MadSci Network: Chemistry

Re: What is in a fingerprint ?

Date: Mon Mar 4 11:03:00 2002
Posted By: Dale L. Laux, Staff, Serology/DNA, Ohio Bureau of Criminal Identification
Area of science: Chemistry
ID: 1014945048.Ch

Dear Tasha,

Good question, and scientists have asked the same question, and several 
set out to find the answer.  Scientists knew for some time that a 
fingerprint left at a scene, called a latent print, consisted of the 
residue left behind when someone touched something.  This residue consists 
mostly of water, about 99%!  The rest of the material consists of fats, 
oils, salts, and in some cases, DNA.  

Over the years, police officers and scientists have noticed that the 
latents left behind by young children disappear faster than those of 
adults, and scientists have speculated that children's latents may have 
more volatile components which evaporate faster.  

I have listed the following articles that you can get from a library which 
should help answer your question as to the specific chemical nature of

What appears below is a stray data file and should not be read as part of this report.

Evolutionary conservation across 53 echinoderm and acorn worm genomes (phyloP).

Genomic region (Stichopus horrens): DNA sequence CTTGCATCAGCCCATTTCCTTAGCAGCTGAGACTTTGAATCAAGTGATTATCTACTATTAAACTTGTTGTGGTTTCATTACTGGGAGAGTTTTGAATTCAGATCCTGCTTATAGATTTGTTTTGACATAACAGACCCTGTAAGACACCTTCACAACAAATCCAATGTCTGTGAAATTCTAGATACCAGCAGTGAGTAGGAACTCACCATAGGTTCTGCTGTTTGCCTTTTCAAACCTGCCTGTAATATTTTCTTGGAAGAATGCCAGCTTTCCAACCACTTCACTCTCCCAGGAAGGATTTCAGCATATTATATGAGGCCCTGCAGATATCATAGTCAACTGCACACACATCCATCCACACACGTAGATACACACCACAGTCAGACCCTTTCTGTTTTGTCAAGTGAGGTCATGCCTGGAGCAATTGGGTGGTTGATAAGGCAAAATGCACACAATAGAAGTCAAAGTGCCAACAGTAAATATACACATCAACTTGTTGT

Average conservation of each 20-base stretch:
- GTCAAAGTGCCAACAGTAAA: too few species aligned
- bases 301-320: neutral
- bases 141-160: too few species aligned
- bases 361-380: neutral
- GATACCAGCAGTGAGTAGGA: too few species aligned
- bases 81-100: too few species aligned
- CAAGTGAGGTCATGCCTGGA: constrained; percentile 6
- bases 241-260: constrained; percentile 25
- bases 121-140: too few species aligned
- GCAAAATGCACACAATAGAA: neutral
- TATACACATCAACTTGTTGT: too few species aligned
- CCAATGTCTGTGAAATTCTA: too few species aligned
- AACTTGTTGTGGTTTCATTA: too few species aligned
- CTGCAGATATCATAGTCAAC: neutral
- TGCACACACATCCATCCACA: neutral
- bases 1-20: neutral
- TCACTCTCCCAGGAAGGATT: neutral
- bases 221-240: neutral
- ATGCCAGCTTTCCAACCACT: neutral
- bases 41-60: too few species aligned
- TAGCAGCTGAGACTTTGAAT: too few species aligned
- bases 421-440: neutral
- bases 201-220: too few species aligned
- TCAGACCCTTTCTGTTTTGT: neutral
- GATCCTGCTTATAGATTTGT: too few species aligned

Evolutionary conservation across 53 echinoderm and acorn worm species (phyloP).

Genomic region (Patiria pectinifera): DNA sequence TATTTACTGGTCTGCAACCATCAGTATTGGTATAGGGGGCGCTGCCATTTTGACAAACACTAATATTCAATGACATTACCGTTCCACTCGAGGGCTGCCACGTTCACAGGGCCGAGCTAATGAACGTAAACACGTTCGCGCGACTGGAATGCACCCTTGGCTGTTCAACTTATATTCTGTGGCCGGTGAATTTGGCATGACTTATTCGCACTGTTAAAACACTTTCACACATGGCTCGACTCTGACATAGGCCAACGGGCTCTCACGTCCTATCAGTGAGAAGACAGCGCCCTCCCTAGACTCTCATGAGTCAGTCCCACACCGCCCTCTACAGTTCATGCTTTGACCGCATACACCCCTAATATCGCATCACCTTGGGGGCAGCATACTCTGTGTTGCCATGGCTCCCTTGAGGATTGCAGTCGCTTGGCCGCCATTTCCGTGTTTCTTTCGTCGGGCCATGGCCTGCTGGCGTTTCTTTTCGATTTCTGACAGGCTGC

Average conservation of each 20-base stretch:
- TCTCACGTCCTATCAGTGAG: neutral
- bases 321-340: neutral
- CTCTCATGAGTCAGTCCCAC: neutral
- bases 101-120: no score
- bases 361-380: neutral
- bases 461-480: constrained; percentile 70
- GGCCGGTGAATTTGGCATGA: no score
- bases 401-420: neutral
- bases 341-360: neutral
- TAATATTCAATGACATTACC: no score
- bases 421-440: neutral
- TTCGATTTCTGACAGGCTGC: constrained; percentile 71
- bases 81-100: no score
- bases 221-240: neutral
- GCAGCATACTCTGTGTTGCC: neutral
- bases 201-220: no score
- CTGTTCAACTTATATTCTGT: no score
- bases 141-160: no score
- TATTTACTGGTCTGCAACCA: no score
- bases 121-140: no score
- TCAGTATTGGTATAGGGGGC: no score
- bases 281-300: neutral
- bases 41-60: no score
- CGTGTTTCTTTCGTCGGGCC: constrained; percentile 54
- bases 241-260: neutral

latent prints. I hope this helps.

Dale L. Laux
Forensic Scientist

S. K. Bramble, "Separation of latent fingermark residue by thin-layer 
chromatography," J. Forensic Sci. 40, 969 (1995).

M. V. Buchanan, K. Asano, A. Bohanon," Chemical characterization of 
fingerprints from adults and children," in Forensic Evidence Analysis and 
Crime Scene Investigation, J. Hicks, P. R. De Forest, V. M. Baylor, eds., 
Proc. SPIE 2941, 89 (1997).

R. A. H. van Oorschot, M. K. Jones, "DNA fingerprints from fingerprints," 
Nature 387, 767 (1997).

G. M. Mong, C. E. Petersen, T. R. W. Clauss, "Advanced fingerprint 
analysis project fingerprint constituents," Pacific Northwest National 
Laboratory, Richland, WA 99352, report PNNL-13019, Sept. 1999.

"Vanished Into Thin Air: The Search for Children's Fingerprints", Anal. 
Chem., July 1, 1995, pp. 435A-438A.

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